1. Rainmaker King
Some years back the rice farmers of Thailand experienced an extreme drought period. The king, who as many years had been involved in helping the rural population of Thailand invented a way to produce rain, in which also, he filed an international patent. Airplanes are used to shoot silver iodide chemicals in the clouds in specific ways, to make sure they are stimulated to rain. This technique did proof successful.
2. Mysterious Fireballs
For a certain time of the year, an unusual phenomenon occurs that hasn't been scientifically explained yet. Well, there are scientific theories, however, scientists in will still be baffled with this phenomenon and incapable of explain it properly. It's in the north-eastern part of Thailand, along with the locals there their very own own explanation for the mysterious fireballs that emerge through the Mekong river: it is said these are generally fireballs from the legendary Naga serpent.
Once a TV team aimed to uncover "the hoax" and stated that the phenomenon was simply Cambodian soldiers shooting to the air. However, they quickly got proven wrong. You can find records in this phenomenon occurring for centuries, and It's style of Thailand's version of your "Loch Ness"
3. Thai Bonsai
Everyone seems to be aware with the Japanese bonsai trees. But Thailand even offers it's own tradition of miniature trees, which happens to be called mai dat. Historic evidence demonstrates this tradition has existed already since the 13th century. Mai dat get their own style - you can find significantly less tiny as the Japanese bonsai, but often bigger. Also, while with Japanese bonsai the objective is usually to create the small tree have a look at natural as you possibly can, mai dat are meant to look particularly well-trimmed. It will be the goal of the mai dat artist to make a tree which can be made as outlined by human shapes. thajsko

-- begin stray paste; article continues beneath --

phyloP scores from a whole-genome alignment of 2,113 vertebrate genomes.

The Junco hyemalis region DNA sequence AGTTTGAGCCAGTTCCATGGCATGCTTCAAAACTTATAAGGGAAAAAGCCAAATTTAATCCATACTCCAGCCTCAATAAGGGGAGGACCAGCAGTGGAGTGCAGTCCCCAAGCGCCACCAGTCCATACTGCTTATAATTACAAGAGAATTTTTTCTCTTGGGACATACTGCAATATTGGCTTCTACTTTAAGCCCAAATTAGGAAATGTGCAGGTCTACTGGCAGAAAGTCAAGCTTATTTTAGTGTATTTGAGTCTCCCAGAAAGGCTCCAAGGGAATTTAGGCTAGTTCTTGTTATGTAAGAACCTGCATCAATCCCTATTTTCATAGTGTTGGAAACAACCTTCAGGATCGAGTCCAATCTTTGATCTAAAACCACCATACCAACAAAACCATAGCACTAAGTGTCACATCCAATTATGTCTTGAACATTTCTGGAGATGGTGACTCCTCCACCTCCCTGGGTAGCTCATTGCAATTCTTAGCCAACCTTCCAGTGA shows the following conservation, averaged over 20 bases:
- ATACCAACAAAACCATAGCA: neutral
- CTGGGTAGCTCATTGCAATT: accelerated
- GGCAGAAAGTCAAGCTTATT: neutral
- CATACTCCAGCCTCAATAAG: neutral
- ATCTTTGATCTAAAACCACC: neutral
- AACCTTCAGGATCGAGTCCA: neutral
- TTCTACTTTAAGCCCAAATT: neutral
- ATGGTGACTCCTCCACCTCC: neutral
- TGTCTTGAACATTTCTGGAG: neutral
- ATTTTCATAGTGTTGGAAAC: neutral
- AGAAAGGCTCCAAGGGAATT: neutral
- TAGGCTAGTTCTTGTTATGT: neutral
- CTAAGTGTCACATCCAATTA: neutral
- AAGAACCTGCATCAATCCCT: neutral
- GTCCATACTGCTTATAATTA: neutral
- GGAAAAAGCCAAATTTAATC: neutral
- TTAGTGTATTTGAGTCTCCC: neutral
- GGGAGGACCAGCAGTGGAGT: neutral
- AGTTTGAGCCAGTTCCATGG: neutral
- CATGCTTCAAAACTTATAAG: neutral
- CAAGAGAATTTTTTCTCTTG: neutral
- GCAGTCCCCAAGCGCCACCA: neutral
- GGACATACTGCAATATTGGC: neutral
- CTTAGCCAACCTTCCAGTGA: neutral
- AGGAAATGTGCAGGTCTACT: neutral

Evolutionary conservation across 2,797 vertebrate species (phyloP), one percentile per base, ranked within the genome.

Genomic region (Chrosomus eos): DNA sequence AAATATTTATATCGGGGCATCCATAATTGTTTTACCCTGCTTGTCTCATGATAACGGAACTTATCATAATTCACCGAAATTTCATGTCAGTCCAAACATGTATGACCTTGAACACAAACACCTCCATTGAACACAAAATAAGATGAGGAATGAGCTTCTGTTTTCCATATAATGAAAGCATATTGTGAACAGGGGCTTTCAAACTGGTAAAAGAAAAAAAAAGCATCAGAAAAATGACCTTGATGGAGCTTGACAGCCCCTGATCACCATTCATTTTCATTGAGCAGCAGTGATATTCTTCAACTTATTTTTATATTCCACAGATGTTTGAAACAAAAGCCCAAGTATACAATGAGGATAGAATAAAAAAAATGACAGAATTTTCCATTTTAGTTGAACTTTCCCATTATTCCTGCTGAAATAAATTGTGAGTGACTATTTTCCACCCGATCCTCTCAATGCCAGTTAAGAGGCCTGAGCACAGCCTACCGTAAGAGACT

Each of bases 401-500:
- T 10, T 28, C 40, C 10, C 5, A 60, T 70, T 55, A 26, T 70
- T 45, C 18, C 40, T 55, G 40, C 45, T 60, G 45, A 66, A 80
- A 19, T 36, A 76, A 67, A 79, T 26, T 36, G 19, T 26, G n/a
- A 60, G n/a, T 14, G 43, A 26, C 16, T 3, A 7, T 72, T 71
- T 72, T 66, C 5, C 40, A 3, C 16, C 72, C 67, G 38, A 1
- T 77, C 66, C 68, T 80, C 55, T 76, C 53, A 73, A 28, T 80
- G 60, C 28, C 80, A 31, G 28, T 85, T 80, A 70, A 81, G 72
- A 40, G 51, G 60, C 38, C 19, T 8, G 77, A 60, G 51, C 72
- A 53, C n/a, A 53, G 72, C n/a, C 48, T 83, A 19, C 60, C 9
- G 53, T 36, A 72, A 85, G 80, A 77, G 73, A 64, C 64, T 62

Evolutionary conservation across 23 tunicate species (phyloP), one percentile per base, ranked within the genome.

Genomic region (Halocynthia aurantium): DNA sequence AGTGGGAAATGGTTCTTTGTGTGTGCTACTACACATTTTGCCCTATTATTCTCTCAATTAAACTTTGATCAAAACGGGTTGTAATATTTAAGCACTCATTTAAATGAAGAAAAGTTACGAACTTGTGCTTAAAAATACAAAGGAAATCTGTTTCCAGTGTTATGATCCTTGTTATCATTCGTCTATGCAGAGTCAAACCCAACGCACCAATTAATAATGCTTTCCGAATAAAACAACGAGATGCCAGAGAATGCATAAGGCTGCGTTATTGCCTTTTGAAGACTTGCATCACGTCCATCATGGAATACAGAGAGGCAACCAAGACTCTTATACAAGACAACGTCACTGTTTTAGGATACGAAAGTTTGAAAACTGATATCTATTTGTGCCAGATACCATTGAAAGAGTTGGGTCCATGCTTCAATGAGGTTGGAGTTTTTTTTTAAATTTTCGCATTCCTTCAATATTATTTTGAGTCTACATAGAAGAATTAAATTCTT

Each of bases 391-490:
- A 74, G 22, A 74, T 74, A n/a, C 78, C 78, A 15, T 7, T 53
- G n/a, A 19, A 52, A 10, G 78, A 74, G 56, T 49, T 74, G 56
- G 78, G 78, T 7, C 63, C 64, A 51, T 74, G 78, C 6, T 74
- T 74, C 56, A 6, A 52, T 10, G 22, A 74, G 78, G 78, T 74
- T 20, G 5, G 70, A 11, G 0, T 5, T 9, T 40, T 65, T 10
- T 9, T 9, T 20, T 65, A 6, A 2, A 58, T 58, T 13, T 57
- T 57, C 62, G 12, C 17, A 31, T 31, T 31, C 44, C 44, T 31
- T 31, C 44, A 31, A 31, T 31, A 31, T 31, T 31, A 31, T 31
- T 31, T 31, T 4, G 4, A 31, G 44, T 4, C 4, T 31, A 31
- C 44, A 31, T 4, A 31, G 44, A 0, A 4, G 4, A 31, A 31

is actually a country which once was covered almost completely in forest and swampland - it was actually a tropical wilderness. Only in recent decades get the forests been cleared and transformed into farms and cities. Thus, imitating nature is simply not what Thais consider beautiful.
It really is a traditional Thai believe that the King is a human reincarnation of your Hindu god Vishnu. All kings in the present dynasty, since 18th century, are already called "Rama" - the existing King being Rama XI. Rama was the name of an halfgod from the Indian epic Ramayana, which includes it's own Thai version, the Ramakien.
5. Can't Touch This (Monk)
It can be forbidden for woman to touch a Buddhist monk. Some women feel offended from this or feel that for the reason that woman are considered unworthy, but this is simply not the fact. It's simply about avoiding to stirr up feelings that wouldn't be suitable for monks, feelings like desire for sex.
6. Bangkok Tram
There once had been a tram in Bangkok. Nowadays, Bangkok is recognized for chronic traffic-jammeritis, and essentially the best way to avoid being stuck in traffic may be the ultra-modern skytrain (BTS) or perhaps the even newer subway (MRT). However, once upon a moment, there had been a tram running through Bangkok. The Tram network in Bangkok was established in 1894 and got closed down in 1968. Actually, even as soon as 1888 there had been a guy called Alfred John Loftus (Phraya Nithetcholthee) who operated a tramway line in Bangkok - drawn by horses! However, after a couple of changes of ownership, the horse-drawn wagons where replaced with electric wagons. New routes were opened and built, until in 1968 the very last tramway in Bangkok was stoped.
You may still see several of the railways in the area of Thanon Charoenkrung Soi 39.
While almost everyone knows about the ladyboys in Thailand (and quiet a handful of men can identify stories of surprise when they discovered that the "woman" they had been hitting on all night was actually not much of a woman in any way), not so many people know there presently exists also many tomboys: woman or girls who dress, act and check like men. Whole books have been written on Thai gender roles, and although some l